identify in writing the purpose of probing to
Create awareness of needs with an indifferent customer
Your purpose in probing is to build the customer's awareness of things that he or she might want to improve or accomplish - and that you can help improve or accomplish.
identify in writing how to probe indifferent customers for awareness of needs
> You explore the customer's circumstances for opportunities and effects.
and
> Confirm the existence of a need.
identify in writing what to probe for when exploring customer circumstances with indifferent customers
Specifically, you probe for opportunities.
identify in writing the definition of an opportunity
An opportunity is the potential for your product or organization to improve or accomplish something.
identify in writing why to explore customer circumstances for opportunities
You gather specific information that would indicate a problem or condition that could be addressed by your product or organization.
identify in writing the two questions a salesperson should ask themselves when preparing probes to determine if an opportunity exists with an indifferent customer
> What condition(s) or problem(s) might exist in a customer's circumstances if he or she weren't enjoying this benefit?
> What could I ask to find out if these conditions or problems exist?
identify in writing how to determine effects in exploring customer circumstances with an indifferent customer
To determine the effects, you can ask about the customer's feelings or opinions regarding the consequences, impact, results, or lack of results caused by the condition or problem you've identified.
identify in writing the two ways probing for effects help the salesperson with an indifferent customer
Probing about effects helps you in two ways. It gives you a sense of the importance of the condition or problem in the customer's eyes. It also heightens the customer's awareness of the consequences of leaving his or her circumstances unchanged.
identify in writing the three types of customer concerns
> Skepticism
> Misunderstanding
> Drawback
identify in writing when skepticism has been encountered
You've encountered skepticism when a customer expresses doubt that your product or organization will do what you've said it will do.
identify in writing when a misunderstanding has been encountered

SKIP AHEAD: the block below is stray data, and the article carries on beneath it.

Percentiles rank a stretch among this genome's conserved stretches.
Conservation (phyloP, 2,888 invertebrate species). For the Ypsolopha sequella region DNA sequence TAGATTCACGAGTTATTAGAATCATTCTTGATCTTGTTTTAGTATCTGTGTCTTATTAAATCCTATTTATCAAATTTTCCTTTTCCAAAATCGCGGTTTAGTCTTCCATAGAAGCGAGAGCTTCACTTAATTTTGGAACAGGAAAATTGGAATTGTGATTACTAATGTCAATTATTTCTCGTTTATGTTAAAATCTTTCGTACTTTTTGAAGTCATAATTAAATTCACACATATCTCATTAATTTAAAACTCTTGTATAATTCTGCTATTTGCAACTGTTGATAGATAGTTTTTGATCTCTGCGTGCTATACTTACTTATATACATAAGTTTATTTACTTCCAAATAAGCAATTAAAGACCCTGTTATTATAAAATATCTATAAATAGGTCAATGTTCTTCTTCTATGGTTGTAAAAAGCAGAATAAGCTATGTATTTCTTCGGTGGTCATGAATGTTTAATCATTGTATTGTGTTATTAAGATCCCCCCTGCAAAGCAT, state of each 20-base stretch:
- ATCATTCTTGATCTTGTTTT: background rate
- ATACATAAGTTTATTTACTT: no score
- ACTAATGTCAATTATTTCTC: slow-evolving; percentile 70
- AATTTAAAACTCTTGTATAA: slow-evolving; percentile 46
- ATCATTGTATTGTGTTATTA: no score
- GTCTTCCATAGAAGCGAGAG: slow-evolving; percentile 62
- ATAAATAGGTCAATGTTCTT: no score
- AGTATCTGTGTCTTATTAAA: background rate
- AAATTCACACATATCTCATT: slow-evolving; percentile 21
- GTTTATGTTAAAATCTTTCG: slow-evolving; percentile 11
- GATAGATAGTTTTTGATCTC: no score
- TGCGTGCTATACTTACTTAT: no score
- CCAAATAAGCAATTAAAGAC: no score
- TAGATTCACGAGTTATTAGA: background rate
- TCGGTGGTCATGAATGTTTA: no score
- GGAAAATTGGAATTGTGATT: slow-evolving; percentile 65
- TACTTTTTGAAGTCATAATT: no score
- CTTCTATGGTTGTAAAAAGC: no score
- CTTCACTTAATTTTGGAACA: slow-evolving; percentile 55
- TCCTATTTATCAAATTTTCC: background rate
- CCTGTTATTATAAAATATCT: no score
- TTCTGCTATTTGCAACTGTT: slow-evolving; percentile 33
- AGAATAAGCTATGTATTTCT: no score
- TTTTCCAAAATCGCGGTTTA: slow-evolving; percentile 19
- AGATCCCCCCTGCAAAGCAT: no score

Some concerns arise because a customer has incomplete or incorrect information about your product or organization. You've encountered a misunderstanding when a customer thinks you can't provide a particular feature or benefit when, in fact, you can.
identify in writing when a drawback has been encountered
When a customer has a complete, correct understanding of your product or organization but is dissatisfied with the presence or absence of a feature or benefit, you’re dealing with a drawback.
identify in writing when to probe to understand a customer concern
When you're not 100 percent sure of what kind of concern you're dealing with,probe until you are sure. Even when you do know which type of concern you're encountering, it may be important to probe for a fuller understanding of the concern before responding.
identify in writing the similarity between skepticism and misunderstandings
Skepticism and misunderstandings are similar in one respect; in both cases the customer has a need that can be satisfied by your product or organization.
identify in writing the three components of resolving skepticism
> Acknowledge the concern
> Offer relevant proof
> Check for acceptance
identify in writing the importance of acknowledging the concern
In responding to any concern, it's useful to let the customer know that you understand and respect it.
identify in writing how to offer proof to a skeptical customer
You offer proof by providing evidence that your product or organization does have the feature and/or does provide the benefit you've described.